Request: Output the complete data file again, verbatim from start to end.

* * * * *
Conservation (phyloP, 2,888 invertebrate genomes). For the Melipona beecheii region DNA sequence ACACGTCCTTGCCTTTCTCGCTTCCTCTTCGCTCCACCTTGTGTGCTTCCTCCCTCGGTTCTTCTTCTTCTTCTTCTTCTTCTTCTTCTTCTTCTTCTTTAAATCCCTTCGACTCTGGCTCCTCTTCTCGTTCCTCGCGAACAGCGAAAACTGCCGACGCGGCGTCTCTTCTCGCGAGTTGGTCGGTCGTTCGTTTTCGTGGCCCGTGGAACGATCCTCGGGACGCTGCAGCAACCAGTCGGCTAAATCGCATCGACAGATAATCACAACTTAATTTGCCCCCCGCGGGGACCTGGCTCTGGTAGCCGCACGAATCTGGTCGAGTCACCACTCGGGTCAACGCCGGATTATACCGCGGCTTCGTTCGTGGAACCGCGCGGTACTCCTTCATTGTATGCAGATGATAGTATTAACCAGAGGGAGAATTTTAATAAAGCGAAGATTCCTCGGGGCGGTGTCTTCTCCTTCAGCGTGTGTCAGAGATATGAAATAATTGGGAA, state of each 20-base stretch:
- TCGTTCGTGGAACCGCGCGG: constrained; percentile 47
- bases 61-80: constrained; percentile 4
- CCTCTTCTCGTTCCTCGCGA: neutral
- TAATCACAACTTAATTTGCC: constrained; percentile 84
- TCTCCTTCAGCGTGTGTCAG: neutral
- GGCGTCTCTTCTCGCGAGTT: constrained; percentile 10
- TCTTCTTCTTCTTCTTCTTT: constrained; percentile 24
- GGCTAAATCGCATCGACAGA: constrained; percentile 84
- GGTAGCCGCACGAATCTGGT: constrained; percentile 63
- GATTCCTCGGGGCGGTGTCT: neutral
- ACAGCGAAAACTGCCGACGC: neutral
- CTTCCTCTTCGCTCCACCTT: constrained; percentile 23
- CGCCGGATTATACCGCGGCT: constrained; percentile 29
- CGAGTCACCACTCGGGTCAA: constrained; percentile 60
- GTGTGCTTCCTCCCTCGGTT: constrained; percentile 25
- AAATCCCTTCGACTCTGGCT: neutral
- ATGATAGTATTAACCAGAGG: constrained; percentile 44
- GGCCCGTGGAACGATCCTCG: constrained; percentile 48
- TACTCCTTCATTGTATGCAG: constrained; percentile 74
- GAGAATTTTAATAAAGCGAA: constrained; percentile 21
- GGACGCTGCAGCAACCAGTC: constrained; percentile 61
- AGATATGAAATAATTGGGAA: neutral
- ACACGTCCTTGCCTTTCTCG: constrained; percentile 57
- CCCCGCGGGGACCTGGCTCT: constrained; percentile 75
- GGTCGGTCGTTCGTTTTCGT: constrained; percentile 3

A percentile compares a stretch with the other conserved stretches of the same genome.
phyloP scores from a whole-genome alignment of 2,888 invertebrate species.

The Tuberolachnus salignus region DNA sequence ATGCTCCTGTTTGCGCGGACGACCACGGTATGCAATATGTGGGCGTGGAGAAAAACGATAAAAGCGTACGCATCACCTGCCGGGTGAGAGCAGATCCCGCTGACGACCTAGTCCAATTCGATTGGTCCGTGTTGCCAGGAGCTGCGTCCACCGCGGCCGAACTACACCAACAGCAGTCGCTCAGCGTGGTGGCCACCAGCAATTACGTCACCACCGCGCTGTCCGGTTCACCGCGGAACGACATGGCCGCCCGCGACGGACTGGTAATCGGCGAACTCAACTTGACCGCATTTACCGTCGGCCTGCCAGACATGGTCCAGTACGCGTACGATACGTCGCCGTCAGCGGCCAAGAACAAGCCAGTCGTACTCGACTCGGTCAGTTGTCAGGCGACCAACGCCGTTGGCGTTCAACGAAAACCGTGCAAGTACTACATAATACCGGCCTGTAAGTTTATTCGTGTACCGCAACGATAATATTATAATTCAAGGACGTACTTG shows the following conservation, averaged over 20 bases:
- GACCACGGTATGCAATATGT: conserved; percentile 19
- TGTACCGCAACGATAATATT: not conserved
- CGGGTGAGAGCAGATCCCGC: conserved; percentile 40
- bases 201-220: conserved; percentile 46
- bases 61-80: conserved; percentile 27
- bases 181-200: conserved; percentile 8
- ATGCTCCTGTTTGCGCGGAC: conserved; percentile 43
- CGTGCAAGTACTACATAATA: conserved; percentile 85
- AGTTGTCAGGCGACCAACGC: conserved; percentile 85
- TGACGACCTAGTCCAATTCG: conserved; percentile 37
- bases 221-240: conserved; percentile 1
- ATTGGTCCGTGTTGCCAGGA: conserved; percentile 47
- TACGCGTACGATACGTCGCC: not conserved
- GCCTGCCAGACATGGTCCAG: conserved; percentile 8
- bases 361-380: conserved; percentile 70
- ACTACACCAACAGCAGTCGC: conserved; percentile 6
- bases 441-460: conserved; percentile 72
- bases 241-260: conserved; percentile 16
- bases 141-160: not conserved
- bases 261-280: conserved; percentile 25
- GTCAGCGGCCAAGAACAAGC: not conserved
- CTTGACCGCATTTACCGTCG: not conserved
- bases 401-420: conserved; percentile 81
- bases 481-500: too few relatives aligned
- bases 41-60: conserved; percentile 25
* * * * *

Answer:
Conservation (phyloP, 2,888 invertebrate genomes). For the Melipona beecheii region DNA sequence ACACGTCCTTGCCTTTCTCGCTTCCTCTTCGCTCCACCTTGTGTGCTTCCTCCCTCGGTTCTTCTTCTTCTTCTTCTTCTTCTTCTTCTTCTTCTTCTTTAAATCCCTTCGACTCTGGCTCCTCTTCTCGTTCCTCGCGAACAGCGAAAACTGCCGACGCGGCGTCTCTTCTCGCGAGTTGGTCGGTCGTTCGTTTTCGTGGCCCGTGGAACGATCCTCGGGACGCTGCAGCAACCAGTCGGCTAAATCGCATCGACAGATAATCACAACTTAATTTGCCCCCCGCGGGGACCTGGCTCTGGTAGCCGCACGAATCTGGTCGAGTCACCACTCGGGTCAACGCCGGATTATACCGCGGCTTCGTTCGTGGAACCGCGCGGTACTCCTTCATTGTATGCAGATGATAGTATTAACCAGAGGGAGAATTTTAATAAAGCGAAGATTCCTCGGGGCGGTGTCTTCTCCTTCAGCGTGTGTCAGAGATATGAAATAATTGGGAA, state of each 20-base stretch:
- TCGTTCGTGGAACCGCGCGG: constrained; percentile 47
- bases 61-80: constrained; percentile 4
- CCTCTTCTCGTTCCTCGCGA: neutral
- TAATCACAACTTAATTTGCC: constrained; percentile 84
- TCTCCTTCAGCGTGTGTCAG: neutral
- GGCGTCTCTTCTCGCGAGTT: constrained; percentile 10
- TCTTCTTCTTCTTCTTCTTT: constrained; percentile 24
- GGCTAAATCGCATCGACAGA: constrained; percentile 84
- GGTAGCCGCACGAATCTGGT: constrained; percentile 63
- GATTCCTCGGGGCGGTGTCT: neutral
- ACAGCGAAAACTGCCGACGC: neutral
- CTTCCTCTTCGCTCCACCTT: constrained; percentile 23
- CGCCGGATTATACCGCGGCT: constrained; percentile 29
- CGAGTCACCACTCGGGTCAA: constrained; percentile 60
- GTGTGCTTCCTCCCTCGGTT: constrained; percentile 25
- AAATCCCTTCGACTCTGGCT: neutral
- ATGATAGTATTAACCAGAGG: constrained; percentile 44
- GGCCCGTGGAACGATCCTCG: constrained; percentile 48
- TACTCCTTCATTGTATGCAG: constrained; percentile 74
- GAGAATTTTAATAAAGCGAA: constrained; percentile 21
- GGACGCTGCAGCAACCAGTC: constrained; percentile 61
- AGATATGAAATAATTGGGAA: neutral
- ACACGTCCTTGCCTTTCTCG: constrained; percentile 57
- CCCCGCGGGGACCTGGCTCT: constrained; percentile 75
- GGTCGGTCGTTCGTTTTCGT: constrained; percentile 3

A percentile compares a stretch with the other conserved stretches of the same genome.
phyloP scores from a whole-genome alignment of 2,888 invertebrate species.

The Tuberolachnus salignus region DNA sequence ATGCTCCTGTTTGCGCGGACGACCACGGTATGCAATATGTGGGCGTGGAGAAAAACGATAAAAGCGTACGCATCACCTGCCGGGTGAGAGCAGATCCCGCTGACGACCTAGTCCAATTCGATTGGTCCGTGTTGCCAGGAGCTGCGTCCACCGCGGCCGAACTACACCAACAGCAGTCGCTCAGCGTGGTGGCCACCAGCAATTACGTCACCACCGCGCTGTCCGGTTCACCGCGGAACGACATGGCCGCCCGCGACGGACTGGTAATCGGCGAACTCAACTTGACCGCATTTACCGTCGGCCTGCCAGACATGGTCCAGTACGCGTACGATACGTCGCCGTCAGCGGCCAAGAACAAGCCAGTCGTACTCGACTCGGTCAGTTGTCAGGCGACCAACGCCGTTGGCGTTCAACGAAAACCGTGCAAGTACTACATAATACCGGCCTGTAAGTTTATTCGTGTACCGCAACGATAATATTATAATTCAAGGACGTACTTG shows the following conservation, averaged over 20 bases:
- GACCACGGTATGCAATATGT: conserved; percentile 19
- TGTACCGCAACGATAATATT: not conserved
- CGGGTGAGAGCAGATCCCGC: conserved; percentile 40
- bases 201-220: conserved; percentile 46
- bases 61-80: conserved; percentile 27
- bases 181-200: conserved; percentile 8
- ATGCTCCTGTTTGCGCGGAC: conserved; percentile 43
- CGTGCAAGTACTACATAATA: conserved; percentile 85
- AGTTGTCAGGCGACCAACGC: conserved; percentile 85
- TGACGACCTAGTCCAATTCG: conserved; percentile 37
- bases 221-240: conserved; percentile 1
- ATTGGTCCGTGTTGCCAGGA: conserved; percentile 47
- TACGCGTACGATACGTCGCC: not conserved
- GCCTGCCAGACATGGTCCAG: conserved; percentile 8
- bases 361-380: conserved; percentile 70
- ACTACACCAACAGCAGTCGC: conserved; percentile 6
- bases 441-460: conserved; percentile 72
- bases 241-260: conserved; percentile 16
- bases 141-160: not conserved
- bases 261-280: conserved; percentile 25
- GTCAGCGGCCAAGAACAAGC: not conserved
- CTTGACCGCATTTACCGTCG: not conserved
- bases 401-420: conserved; percentile 81
- bases 481-500: too few relatives aligned
- bases 41-60: conserved; percentile 25